If you experience chronic snoring. Snoring is caused by the vibration of relaxed tissues in your mouth, such as your tongue, throat, and soft palate. Similar to what happens during OSA, sleeping on your back may create more obstruction in the airways, meaning more vibrations, which leads to louder snoring.
If you have frequent episodes of sleep paralysis. Sleep paralysis is a terrifying nighttime occurrence in which the sleeper feels they can not move or speak, usually as they are falling asleep. or waking up. Sleeping on your back may be correlated to episodes of sleep paralysis.
If you have acid reflux or gastroesophageal reflux disease. GERD occurs when stomach acid flows into your throat. Sleeping on your back may worsen the symptoms of GERD as the acid is more likely to make it to your throat and stay there.
If you feel uncomfortable. If you find that sleeping on your back makes it difficult to fall asleep or causes you to wake up often throughout the night, stick with your preferred sleeping position. While it may take a few nights to adjust to a new sleeping position, choose quality sleep over changing to back sleeping. If you think your sleeping position exacerbates neck, back, or shoulder pain, speak to your doctor.
Other sleep tips for back sleepers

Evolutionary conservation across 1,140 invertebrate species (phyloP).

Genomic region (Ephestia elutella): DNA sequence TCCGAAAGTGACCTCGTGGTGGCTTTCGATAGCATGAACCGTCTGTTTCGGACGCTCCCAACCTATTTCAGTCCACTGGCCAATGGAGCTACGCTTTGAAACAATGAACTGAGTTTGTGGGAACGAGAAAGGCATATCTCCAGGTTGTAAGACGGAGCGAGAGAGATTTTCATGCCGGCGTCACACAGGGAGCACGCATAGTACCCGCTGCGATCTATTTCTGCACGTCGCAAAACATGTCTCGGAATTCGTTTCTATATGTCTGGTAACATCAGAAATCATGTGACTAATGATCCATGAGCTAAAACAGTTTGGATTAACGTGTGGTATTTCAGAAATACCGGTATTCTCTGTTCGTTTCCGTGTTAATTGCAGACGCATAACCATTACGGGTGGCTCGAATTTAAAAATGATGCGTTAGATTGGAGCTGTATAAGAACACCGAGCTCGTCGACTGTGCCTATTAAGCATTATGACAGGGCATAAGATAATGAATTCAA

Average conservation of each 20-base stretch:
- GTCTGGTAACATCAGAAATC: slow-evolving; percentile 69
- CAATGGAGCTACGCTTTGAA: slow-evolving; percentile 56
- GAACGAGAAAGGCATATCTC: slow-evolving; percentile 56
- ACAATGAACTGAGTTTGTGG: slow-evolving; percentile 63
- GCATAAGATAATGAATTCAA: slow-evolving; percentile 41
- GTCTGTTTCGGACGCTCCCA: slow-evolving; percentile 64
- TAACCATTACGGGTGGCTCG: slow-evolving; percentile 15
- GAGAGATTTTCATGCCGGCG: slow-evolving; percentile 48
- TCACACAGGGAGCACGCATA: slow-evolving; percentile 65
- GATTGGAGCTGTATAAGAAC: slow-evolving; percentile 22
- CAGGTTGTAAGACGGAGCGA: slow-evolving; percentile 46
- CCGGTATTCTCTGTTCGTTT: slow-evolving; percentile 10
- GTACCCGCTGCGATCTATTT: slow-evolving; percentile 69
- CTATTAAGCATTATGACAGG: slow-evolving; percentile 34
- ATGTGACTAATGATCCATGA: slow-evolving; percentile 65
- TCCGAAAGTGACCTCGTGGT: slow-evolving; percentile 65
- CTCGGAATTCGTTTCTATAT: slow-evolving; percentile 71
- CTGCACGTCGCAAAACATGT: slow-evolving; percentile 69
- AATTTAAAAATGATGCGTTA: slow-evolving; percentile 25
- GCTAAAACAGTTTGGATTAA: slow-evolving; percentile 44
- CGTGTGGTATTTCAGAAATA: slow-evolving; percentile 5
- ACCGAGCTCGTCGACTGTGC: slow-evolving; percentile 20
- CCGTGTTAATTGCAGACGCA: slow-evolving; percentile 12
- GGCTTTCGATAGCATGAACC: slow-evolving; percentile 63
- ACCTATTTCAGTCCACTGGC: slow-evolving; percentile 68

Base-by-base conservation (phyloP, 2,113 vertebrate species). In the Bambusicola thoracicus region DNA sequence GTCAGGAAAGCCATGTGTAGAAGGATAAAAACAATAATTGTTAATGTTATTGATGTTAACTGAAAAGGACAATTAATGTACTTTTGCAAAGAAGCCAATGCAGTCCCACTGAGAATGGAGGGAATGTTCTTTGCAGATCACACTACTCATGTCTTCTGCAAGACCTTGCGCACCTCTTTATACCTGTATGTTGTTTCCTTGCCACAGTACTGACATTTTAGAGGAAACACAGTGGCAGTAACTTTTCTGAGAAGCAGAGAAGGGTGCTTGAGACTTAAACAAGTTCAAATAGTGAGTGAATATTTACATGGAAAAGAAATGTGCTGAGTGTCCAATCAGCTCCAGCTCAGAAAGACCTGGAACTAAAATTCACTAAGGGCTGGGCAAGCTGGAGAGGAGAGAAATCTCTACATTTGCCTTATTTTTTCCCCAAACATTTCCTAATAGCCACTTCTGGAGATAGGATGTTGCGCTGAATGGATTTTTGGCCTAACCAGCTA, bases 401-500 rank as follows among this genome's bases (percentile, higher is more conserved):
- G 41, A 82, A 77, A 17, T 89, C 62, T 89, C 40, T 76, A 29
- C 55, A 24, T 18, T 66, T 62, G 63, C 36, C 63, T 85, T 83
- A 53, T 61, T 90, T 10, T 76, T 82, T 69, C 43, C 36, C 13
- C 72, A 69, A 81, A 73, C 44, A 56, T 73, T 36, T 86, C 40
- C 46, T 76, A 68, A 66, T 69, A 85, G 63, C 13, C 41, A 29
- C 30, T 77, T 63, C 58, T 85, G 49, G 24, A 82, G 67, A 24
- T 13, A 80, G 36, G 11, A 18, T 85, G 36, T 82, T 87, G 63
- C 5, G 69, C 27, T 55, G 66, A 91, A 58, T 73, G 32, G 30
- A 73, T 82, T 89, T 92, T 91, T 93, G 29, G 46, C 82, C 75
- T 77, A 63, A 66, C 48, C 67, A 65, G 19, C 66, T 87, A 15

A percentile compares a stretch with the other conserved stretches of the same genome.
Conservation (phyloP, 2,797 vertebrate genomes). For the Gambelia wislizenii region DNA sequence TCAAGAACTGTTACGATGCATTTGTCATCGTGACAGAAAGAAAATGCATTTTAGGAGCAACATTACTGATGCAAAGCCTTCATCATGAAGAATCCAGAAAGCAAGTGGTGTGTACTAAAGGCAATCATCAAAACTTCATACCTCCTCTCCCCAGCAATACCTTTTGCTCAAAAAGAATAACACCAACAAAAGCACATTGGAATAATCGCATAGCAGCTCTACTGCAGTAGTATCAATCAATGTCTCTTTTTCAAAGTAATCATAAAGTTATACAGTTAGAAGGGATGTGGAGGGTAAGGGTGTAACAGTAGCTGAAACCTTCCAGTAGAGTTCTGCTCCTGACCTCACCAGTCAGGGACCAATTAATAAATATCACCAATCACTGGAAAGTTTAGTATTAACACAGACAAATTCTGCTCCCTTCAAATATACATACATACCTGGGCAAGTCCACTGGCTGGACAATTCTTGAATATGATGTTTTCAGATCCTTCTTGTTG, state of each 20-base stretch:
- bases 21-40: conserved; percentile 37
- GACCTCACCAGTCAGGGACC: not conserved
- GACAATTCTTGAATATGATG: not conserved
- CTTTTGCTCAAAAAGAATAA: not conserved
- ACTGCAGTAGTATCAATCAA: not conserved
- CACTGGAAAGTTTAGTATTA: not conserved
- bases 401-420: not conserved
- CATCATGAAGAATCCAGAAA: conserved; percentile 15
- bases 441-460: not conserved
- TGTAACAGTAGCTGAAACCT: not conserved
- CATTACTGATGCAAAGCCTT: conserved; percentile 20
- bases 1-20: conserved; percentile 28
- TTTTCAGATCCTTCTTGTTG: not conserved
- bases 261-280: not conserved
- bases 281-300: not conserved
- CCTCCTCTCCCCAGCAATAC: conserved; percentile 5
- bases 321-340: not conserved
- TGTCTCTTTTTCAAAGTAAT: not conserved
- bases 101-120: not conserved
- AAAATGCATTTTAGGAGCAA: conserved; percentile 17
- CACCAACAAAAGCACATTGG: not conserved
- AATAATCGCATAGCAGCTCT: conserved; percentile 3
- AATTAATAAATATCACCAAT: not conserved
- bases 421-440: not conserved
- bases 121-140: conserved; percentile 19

When it comes to getting a good night’s sleep, one of the most important steps you can take is creating good sleep habits.
Make sure your sleeping environment is as comfortable as possible. This means making the bed with high-quality bedding which is season appropriate, soft, and well-crafted.
Make sure your bedroom is at the correct temperature (around 65 degrees Fahrenheit) and that you reduce the amount of light and noise entering your bedroom.
Get into a healthy sleep routine, which includes going to bed and waking up at the same time every day, having a substantial wind-down time, and cutting back on screen time before bed.
Sleeping on your back can improve your overall health, especially if you suffer from joint, neck, or back pain. Maintaining a supine sleeping position throughout the night can also help prevent sleep wrinkles and acne breakouts on your face.
Sleeping on your back can lead to better sleep quality and can help you fall asleep faster and stay asleep longer. Healthy sleep habits should also be prioritized.
To help you sleep on your back more comfortably, Mellanni recommends the following from our collection:
A high-quality, properly supportive pillow for your head, such as one of Mellanni's Premium Bed Pillows.
Throw Pillow Insert Sets to use under your knees or back.
A Premium Body Pillow (or two) to train yourself to sleep on your back.
Our extra supportive Microplush Mattress Pad ensures your back has enough support.
Our variety of high-quality sheet sets which can help you feel comfortable and cozy to help you fall asleep as quickly as possible.